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'O; thou 'rt a fool, I 'll swear, if e'er thou grantj;
Much of my veneration thou must want,
When once thy kindness puts my ignorance out ;
For a learn’d age is always leaft devout.
Keep still thy distance ; for at once to me -
Goddess and woman too thou canst not be :
Thou 'rt queen of all that fees thee, and as such
Muft neither tyrannize nor yield too much ;
Such freedoms give as may admit command,
But keep the forts and magazines in hand.
Thou 'rt yet a whole world to me, and doft fill.
My large ambition ; but 'tis dangerous ftill,
Left I like the Pellæan prince should be,
for other worlds, having conquer'd thee : -
When Love has taken all thou hast away,
His strength by too much riches will decay.
Thou in my fancy doft much higher stand,
Than women can be plac'd by Nature's hand;
And I must needs, I'm sure, a loser be,
To change thee, as thou 'rt there, for very thee.
Thy sweetness is so much within me plac’d,
That, should'st thou nectar give, 'twould spoil the taste.
Beauty at firkt moves wonder and delight;
'Tis Nature's juggling tricks to cheat the fight.
We'admire it whilst unknown; but after, more
Admire ourselves for liking it before.
Love, like a greedy hawk, if we give way,
himself with his own prey ;
of very hopes a surfeit he'll fustain,
Unless by fears he cast them up again :
His spirit and sweetness dangers keep alone;
If once he lose his sting, he grows a drone.
SOME others may with safety tell
The moderate flames which in them dwell ;,
And either find some medicine there,
Or cure themfelves ev'n by despair ;
My love 's so great, that it might prove
Dangerous to tell her that I love.
So tender is my wound, it must not bear
Any salute, though of the kindest air.
I would not have her know the pain,
The torments, for her I sustain ;
Lest too much goodness make her throwi
Her love upon a fate too low.
Forbid it, Heaven ! my life should be
Weigh'd with her lealt conveniency ::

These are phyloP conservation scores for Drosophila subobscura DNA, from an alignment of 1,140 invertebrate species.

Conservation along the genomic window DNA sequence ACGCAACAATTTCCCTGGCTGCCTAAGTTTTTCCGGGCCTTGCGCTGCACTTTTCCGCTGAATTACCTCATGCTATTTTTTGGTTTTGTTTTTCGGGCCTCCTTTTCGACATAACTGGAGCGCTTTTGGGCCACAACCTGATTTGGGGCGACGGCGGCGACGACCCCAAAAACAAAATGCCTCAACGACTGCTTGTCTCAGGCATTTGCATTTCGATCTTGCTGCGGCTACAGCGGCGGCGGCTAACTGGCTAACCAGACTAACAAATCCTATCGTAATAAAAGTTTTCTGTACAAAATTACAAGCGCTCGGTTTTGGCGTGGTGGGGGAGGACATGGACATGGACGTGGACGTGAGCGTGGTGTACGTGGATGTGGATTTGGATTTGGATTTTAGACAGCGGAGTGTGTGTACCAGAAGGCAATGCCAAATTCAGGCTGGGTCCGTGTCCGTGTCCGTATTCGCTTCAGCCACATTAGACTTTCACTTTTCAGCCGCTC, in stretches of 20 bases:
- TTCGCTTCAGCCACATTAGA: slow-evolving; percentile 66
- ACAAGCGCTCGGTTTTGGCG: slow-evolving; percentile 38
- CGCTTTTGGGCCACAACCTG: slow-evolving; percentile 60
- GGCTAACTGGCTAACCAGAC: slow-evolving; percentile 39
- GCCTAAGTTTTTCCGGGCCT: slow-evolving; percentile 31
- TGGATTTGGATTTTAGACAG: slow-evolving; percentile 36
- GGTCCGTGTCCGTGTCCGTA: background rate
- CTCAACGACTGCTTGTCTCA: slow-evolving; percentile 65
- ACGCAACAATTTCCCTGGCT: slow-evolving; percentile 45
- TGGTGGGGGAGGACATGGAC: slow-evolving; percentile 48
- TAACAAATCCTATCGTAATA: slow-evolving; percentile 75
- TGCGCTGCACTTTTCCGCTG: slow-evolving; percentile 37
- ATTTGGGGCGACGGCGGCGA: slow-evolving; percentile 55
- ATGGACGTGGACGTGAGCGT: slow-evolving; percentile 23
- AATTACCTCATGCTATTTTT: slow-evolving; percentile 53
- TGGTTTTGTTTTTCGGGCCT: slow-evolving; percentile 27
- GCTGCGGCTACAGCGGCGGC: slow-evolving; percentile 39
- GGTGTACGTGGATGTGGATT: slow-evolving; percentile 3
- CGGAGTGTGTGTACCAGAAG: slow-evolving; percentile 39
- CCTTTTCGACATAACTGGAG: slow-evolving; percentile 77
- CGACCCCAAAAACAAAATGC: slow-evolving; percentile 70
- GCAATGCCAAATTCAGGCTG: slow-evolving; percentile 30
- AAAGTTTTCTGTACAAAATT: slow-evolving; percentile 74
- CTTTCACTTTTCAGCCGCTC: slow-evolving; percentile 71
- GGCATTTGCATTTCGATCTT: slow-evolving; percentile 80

No, let me perish rather with my grief,
Than, to her disadvantage, find relief !
Yet when I die, my last breath fall.
Grow bold, and plainly tell her all:
Like covetous men, who ne'er defcry
Their dear hid-casures till they die. .
Ah, faireft maid ! how will it cheer
My ghost, to get from thee a tear !
But take heed; for if me thou pitiest then,
Twenty to one but I shall live again.
Wonder what those lovers mean, who say
They ’ave given their hearts away :
Some good kind lover, tell me how ;
For mine is but a torment to me now.
If so it be one place both hearts contain,
For what do they complain ?
What courtesy can Love do more,
Than to join hearts that parted were before !
Woe to her stubborn heart, if once mine come
Into the self-fame room ;
'Twill tear and blow
all within, Like a granado fhot into' a magazine. Then shall Love keep the ashes and torn parts
Of both our broken-hearts;
Shall out of both one new one make,
From her's th' allay, from mine the metal, take.
For of her heart he from the flames will find
But little left behind :
Mine only will remain entire;
No dross was there, to perilla in the fire.
EACH me to love! go teach thyself more wit;;
I chief professor am of it.
Teach craft to Scots, and thrift to Jews,
Teach boldness to the stews ;
In tyrants' courts teach supple flattery;
Teach Jesuits, that have travel'd far, to lye;
Teach fire to burn, and winds to blow,
Teach restless fountains how to flow,
Teach the dull earth fixt to abide,
Teach woman-kind inconstancy and pride :
See if your diligence here will useful prove;
But, prythee, teach not me to love.
The God of Love, if such a thing there be,
May learn to love from me ;
He who does boast that he has been
In every heart since Adam's fin;
I 'll lay my life, nay mistress, on 't, that 's more,
I 'll teach him things he never knew before ;
I'll teach him a receipt, to make
Words that weep, and tears that speak;
I'll teach him sighs, like those in death,
At which the fouls go out too with the breath :
Still the foul ftays, yet still does from me run,
As light and heat does with the sun. 'Tis I who Love's Columbus am ; 'tis I Who must new worlds in it desery;
Rich worlds, that yield of treasure morc
Than all that has been known before.
And yet like his, I fear, my fate must be,
To find them out for others, not for me.
Me times to come, I know it, shall
Love's last and greatest prophet call ;
But, ah ! what's that, if she refuse,
To hear the wholesome doctrines of my Muse;
If to my share the prophet's fate must come--
Hereafter fame, here martyrdom?
HE devil take those foolish men
Who gave you first such powers ;
We stood on even grounds till then ;
If any odds, creation made it ours.
For shame, let these weak chains be broke;
Let 's our flight bonds, like Samson, tear;
And nobly cast away that yoke,
Which we nor our forefathers e'er could bear.
French laws forbid the female reign ;
Yet Love does them to llavery draw :
Alas ! if we 'll our rights maintain, 'Tis all mankind must make a Şalique law.